Architecture, like art, becomes iconic when it breaks from the current mode and challenges viewers and inhabitants to approach living with a new consciousness.Modernist houses introduced a new way to live with open floor plans and clean, modular designs free of unnecessary ornament.
The most renowned examples include buildings like Frank Lloyd Wright’s Fallingwater and Philip Johnson’s Glass House, and though these sites have become meccas for modern aesthetes, they aren’t without their faults. Built without today’s advanced technology, many modernist homes suffer from leaky roofs at best and structural instability at worst, much to the dismay of the people who commissioned them.
Though obviously intended for living, the homes were designed by their respective architects as examples of purity of form and high artistic expression. Unfortunately, these aesthetic goals led to not-so-realistic living situations, and today many of these houses function not as residences but as museums honoring visionary design. What follows are the stories of five of the most iconic modernist homes, flaws and all.
The most famous of Frank Lloyd Wright’s homes, Fallingwater in Mill Run, Pennsylvania, gained notoriety because of its cantilevered design inspired by Japanese architecture and its integration with the surrounding forest. Its structural issues, however, have been well documented—the distinctive cantilevered balconies had begun to dip over time due to insufficient reinforcement, and original owner Edgar Kaufmann Sr. had dubbed the home a “seven-bucket building” due to its leaky roof. The site, now a museum, has undergone extensive repairs over the years, and in 2002 the cantilever beams were permanently fixed.
Completed in 1951, the Farnsworth House in Plano, Illinois, is considered to be a masterpiece not only of Ludwig Mies van der Rohe’s career but of modernist architecture. The design, meant to be a weekend retreat for Chicago-based doctor Edith Farnsworth, called for floor-to-ceiling glass panels framed by white-painted steel, emphasizing a connection with the landscape. This scheme, however, would prove problematic. Farnsworth infamously sued the architect over issues like frequent floods from a nearby stream, swarms of bugs attracted to what is essentially an illuminated glass box, rusty steel beams, and poor ventilation. Today, as a museum, the home has been fully restored and receives the proper upkeep.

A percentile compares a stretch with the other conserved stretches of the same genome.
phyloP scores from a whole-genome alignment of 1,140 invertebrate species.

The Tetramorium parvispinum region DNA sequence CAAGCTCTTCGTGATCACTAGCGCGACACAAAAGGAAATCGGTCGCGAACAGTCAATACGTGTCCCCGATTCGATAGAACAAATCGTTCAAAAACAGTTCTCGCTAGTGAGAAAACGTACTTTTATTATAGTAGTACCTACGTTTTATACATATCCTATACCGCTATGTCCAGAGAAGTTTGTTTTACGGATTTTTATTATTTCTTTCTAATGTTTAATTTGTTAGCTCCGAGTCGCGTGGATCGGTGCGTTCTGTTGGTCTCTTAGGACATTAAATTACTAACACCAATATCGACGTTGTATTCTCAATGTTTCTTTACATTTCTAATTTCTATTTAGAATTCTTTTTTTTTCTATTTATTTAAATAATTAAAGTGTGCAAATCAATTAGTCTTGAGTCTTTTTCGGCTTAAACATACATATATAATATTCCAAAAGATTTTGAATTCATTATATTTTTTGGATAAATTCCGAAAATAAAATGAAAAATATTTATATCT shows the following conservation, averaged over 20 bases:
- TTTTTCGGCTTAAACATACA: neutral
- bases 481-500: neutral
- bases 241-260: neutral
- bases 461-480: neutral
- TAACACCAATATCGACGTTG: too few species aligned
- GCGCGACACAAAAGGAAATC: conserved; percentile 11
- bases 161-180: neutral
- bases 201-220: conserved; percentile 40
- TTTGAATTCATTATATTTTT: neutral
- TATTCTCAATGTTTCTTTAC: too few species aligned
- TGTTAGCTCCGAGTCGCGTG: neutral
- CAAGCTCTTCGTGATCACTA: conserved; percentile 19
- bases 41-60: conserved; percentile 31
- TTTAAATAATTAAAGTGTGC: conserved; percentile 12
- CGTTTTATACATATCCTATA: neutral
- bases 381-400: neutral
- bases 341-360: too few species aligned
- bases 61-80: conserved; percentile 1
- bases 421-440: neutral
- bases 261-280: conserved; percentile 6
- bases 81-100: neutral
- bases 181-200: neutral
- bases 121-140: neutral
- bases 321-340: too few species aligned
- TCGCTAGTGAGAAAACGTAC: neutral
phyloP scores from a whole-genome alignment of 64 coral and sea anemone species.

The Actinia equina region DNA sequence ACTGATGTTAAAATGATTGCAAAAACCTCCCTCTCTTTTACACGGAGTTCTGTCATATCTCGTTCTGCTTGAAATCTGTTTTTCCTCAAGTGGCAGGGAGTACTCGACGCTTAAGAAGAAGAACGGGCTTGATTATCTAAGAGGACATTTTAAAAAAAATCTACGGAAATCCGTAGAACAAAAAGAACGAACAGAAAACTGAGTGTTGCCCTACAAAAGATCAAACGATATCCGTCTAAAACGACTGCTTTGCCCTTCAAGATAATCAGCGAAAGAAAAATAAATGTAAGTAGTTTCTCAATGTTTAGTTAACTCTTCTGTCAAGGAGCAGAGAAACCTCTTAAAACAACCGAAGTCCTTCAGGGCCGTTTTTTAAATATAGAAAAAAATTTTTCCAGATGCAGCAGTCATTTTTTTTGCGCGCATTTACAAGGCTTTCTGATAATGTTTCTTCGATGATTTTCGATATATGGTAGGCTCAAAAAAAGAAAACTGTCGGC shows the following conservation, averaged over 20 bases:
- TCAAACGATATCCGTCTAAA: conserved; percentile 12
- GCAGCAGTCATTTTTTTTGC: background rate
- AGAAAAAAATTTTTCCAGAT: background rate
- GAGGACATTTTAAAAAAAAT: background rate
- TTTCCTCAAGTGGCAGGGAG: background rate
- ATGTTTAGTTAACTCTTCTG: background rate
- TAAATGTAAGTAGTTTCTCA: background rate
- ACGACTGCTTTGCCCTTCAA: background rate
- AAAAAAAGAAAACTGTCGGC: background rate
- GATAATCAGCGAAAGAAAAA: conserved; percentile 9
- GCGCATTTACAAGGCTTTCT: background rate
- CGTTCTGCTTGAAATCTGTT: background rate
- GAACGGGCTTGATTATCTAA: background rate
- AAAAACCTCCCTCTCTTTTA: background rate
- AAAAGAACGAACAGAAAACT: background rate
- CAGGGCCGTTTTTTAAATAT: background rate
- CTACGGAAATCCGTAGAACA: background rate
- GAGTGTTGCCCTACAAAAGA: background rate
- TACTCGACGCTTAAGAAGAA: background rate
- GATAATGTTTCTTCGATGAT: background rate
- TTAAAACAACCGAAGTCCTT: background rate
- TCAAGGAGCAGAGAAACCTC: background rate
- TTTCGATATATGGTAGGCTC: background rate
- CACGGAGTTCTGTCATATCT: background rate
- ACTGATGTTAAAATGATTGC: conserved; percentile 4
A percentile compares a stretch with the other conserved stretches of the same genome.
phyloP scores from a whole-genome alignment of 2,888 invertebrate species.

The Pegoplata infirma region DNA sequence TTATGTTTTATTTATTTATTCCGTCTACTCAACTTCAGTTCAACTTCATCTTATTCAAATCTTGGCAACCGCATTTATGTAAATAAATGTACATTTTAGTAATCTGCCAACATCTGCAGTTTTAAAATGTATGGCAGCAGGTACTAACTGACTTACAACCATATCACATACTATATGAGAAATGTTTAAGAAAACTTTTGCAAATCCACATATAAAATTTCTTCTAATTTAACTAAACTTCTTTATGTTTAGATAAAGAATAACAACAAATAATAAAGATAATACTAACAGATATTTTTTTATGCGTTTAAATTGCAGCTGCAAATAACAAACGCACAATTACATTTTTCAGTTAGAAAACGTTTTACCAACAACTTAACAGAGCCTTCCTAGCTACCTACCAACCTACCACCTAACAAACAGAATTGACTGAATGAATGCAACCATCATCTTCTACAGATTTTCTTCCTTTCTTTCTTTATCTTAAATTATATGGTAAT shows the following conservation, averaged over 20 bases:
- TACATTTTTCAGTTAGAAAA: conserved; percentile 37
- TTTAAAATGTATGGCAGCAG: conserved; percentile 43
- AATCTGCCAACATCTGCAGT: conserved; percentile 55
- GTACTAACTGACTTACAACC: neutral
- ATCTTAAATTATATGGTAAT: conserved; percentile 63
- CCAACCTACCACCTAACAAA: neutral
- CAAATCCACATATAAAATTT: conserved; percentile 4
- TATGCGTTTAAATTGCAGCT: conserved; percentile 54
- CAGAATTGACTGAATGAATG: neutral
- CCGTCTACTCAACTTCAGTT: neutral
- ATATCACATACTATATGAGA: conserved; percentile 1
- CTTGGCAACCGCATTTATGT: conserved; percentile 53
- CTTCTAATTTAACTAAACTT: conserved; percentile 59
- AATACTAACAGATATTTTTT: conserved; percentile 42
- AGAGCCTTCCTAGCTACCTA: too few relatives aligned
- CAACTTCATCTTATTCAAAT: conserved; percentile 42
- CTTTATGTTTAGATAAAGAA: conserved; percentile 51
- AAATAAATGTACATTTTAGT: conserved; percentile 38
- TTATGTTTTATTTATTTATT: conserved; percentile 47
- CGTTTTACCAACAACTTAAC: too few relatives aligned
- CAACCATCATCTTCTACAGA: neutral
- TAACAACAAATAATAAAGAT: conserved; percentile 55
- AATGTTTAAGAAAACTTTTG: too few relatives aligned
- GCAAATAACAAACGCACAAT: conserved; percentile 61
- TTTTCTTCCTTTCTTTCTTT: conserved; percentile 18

Designed by Le Corbusier and his cousin Pierre Jeanneret, Villa Savoye was built in 1931 as a country home for Pierre and Emily Savoye in Poissy, France, just outside of Paris. The white concrete structure was designed according to Corbusier’s Five Points, including ground-level columns, an open floor plan, horizontal windows, non-load-bearing façades, and a functional roof. That last point, however, led to leaks each autumn, and the home needed frequent repairs. After changing hands many times and surviving possible demolition, the home is now a museum.
Built for a family of five, Maison Bordeaux was completed in 1998 by architect Rem Koolhaas’s OMA studio in France’s namesake city with a distinctive low, modular design and a mix of materials like glass, aluminum, cement, and perforated Cor-Ten steel. Still a private residence, the structure has had its fair share of issues, including the leaky roof so common in modernist buildings and a degradation of the internal concrete core upon which the floors are cantilevered.
Philip Johnson’s Glass House was completed in 1949 in New Canaan, Connecticut, as a home for the architect, with a glass-and-steel design influenced by the Farnsworth House. Now a museum and an icon of modernist architecture, the building was plagued by the familiar flat-roof issue: incessant leaks. In conversation with Frank Lloyd Wright, who called one of his own homes a “two-bucket house,” Johnson replied that his Glass House was a “four-bucket” home, with one in each corner.